For The Love of Limestone; Properties, Pitfalls and Triumphs of Texas Limestone Façades

It surrounds us, it is in the landscape and it is one of the most common forms of matter on this planet.  Stone, in its variety of forms, colors and properties, has been a core element since the dawn of man.  From early tools and cave dwellings to precision diamond bits, we humans have embraced this material as a key part of our lives.  Ranging in composition light enough to float on water to density nearly three times that of water, in specific mass alone, there is wide variation. Most commonly, however, this substance exists in the range of 2400 to 3200 kilograms per cubic meter.[1] Density, alone, however a common thread for most stone used in construction, belies the myriad of characteristics that set it apart.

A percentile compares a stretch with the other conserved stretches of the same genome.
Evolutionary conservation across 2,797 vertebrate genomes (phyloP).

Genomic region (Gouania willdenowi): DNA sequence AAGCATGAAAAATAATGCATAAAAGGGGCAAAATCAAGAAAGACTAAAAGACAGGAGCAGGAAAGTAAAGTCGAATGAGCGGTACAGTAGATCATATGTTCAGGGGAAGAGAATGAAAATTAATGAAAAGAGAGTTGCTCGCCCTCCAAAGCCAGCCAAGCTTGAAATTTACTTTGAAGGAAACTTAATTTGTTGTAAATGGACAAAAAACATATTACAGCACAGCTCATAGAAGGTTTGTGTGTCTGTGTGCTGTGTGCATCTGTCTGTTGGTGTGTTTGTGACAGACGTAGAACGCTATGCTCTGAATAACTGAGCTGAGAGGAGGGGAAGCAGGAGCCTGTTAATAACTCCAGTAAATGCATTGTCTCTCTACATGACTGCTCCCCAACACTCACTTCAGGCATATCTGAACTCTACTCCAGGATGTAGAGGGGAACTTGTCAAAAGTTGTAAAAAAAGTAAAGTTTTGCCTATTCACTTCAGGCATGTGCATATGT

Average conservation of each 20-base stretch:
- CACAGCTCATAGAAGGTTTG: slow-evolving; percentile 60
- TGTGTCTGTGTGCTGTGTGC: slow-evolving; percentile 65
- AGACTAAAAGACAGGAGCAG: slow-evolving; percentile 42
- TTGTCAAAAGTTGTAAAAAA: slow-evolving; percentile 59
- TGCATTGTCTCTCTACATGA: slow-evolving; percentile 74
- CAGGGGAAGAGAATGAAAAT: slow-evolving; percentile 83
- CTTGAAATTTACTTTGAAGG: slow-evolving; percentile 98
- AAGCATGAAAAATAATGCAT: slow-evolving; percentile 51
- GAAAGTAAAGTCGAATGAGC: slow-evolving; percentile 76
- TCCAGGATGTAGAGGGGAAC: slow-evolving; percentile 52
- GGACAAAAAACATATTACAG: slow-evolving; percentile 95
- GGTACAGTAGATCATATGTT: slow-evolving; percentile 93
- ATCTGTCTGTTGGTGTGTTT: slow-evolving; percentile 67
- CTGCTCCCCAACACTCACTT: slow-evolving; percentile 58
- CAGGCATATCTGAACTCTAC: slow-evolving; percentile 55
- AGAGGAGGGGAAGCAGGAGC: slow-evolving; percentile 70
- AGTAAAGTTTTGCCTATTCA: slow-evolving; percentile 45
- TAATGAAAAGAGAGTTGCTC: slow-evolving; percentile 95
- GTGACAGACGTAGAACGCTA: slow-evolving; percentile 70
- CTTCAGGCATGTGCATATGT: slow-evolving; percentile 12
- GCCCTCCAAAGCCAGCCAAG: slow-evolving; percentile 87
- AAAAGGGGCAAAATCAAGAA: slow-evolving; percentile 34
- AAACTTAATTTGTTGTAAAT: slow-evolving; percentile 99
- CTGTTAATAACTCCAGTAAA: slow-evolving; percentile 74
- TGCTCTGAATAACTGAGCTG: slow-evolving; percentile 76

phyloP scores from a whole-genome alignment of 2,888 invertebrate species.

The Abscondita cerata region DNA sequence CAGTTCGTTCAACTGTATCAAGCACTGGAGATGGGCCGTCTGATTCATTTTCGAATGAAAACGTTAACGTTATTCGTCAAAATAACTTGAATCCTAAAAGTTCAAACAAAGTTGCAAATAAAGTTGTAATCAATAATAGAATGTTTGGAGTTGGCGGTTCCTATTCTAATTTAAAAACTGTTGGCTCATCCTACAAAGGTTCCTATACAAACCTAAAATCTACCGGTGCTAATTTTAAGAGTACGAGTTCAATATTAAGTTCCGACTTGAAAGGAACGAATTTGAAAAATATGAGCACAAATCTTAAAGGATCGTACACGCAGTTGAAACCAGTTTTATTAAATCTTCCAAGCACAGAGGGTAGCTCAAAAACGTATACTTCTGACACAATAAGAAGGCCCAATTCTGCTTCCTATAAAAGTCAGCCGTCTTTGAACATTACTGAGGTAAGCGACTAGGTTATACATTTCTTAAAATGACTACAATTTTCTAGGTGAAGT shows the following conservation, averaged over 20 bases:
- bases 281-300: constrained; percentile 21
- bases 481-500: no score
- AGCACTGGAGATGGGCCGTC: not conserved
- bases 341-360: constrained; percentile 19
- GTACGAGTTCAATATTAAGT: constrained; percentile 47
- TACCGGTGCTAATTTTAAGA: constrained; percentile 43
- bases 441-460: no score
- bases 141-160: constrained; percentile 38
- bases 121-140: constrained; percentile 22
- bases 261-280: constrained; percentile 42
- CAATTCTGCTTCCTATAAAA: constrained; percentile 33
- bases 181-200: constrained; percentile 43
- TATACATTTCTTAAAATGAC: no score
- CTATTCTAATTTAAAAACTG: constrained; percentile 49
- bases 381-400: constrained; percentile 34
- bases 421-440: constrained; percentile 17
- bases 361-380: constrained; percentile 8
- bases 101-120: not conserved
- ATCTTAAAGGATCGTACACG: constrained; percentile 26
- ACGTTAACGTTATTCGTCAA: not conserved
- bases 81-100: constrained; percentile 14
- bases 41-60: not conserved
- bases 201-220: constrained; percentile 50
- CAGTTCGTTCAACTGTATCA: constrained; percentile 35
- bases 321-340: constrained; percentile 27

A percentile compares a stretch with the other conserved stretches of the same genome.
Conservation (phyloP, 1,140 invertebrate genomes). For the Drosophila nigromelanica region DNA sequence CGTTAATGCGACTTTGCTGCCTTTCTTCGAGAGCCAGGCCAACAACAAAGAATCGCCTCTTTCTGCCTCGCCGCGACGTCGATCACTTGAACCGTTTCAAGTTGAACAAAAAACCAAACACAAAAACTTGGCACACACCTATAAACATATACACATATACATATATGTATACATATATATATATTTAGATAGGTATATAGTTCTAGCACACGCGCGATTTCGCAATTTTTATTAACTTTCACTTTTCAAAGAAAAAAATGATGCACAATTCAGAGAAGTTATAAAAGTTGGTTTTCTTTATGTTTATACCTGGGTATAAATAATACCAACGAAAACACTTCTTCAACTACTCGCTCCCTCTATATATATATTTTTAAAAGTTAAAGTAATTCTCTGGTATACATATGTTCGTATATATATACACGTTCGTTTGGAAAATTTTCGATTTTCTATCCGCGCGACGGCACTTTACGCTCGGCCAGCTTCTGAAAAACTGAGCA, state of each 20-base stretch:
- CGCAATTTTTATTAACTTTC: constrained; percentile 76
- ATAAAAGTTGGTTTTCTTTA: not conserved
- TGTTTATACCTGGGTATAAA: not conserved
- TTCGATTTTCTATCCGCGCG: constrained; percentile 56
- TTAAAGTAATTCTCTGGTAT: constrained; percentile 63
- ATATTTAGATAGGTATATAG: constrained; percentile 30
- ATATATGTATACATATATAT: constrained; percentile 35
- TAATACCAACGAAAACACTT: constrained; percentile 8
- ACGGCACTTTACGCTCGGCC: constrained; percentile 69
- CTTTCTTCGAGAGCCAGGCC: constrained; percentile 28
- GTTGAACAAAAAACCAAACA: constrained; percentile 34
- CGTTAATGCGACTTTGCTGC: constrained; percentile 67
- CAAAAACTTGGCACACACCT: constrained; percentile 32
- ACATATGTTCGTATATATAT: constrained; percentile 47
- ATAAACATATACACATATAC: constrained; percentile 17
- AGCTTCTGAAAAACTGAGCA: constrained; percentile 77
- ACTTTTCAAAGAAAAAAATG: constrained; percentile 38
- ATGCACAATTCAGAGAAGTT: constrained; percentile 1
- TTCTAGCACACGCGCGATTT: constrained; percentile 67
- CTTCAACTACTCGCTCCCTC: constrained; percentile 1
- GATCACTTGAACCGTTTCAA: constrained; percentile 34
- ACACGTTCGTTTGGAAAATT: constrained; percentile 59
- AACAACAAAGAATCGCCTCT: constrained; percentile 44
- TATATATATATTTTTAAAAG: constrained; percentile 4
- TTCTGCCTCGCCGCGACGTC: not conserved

Considering the factors of weight, density, hardness, porosity, chemical resistance, color, and heat conduction, as well as geographic location, compressive strength and workability,  it’s most common location alone determines if and where a stone type will be used in construction.  Within any geographic location, the range of stone types available are typically limited to a single type of sedimentary and metamorphic rock with an underlying or alternately exposed bed or igneous rock.    Above all, sedimentary remains king and dominates the landscape 4 to 1.  Approximately ten percent of sedimentary rock is limestone.[1] Composed primarily of calcium carbonate, CaCO3, limestone has made its place in architectural history.  It is at this point that we look more closely at this material in contemporary American architecture.

 

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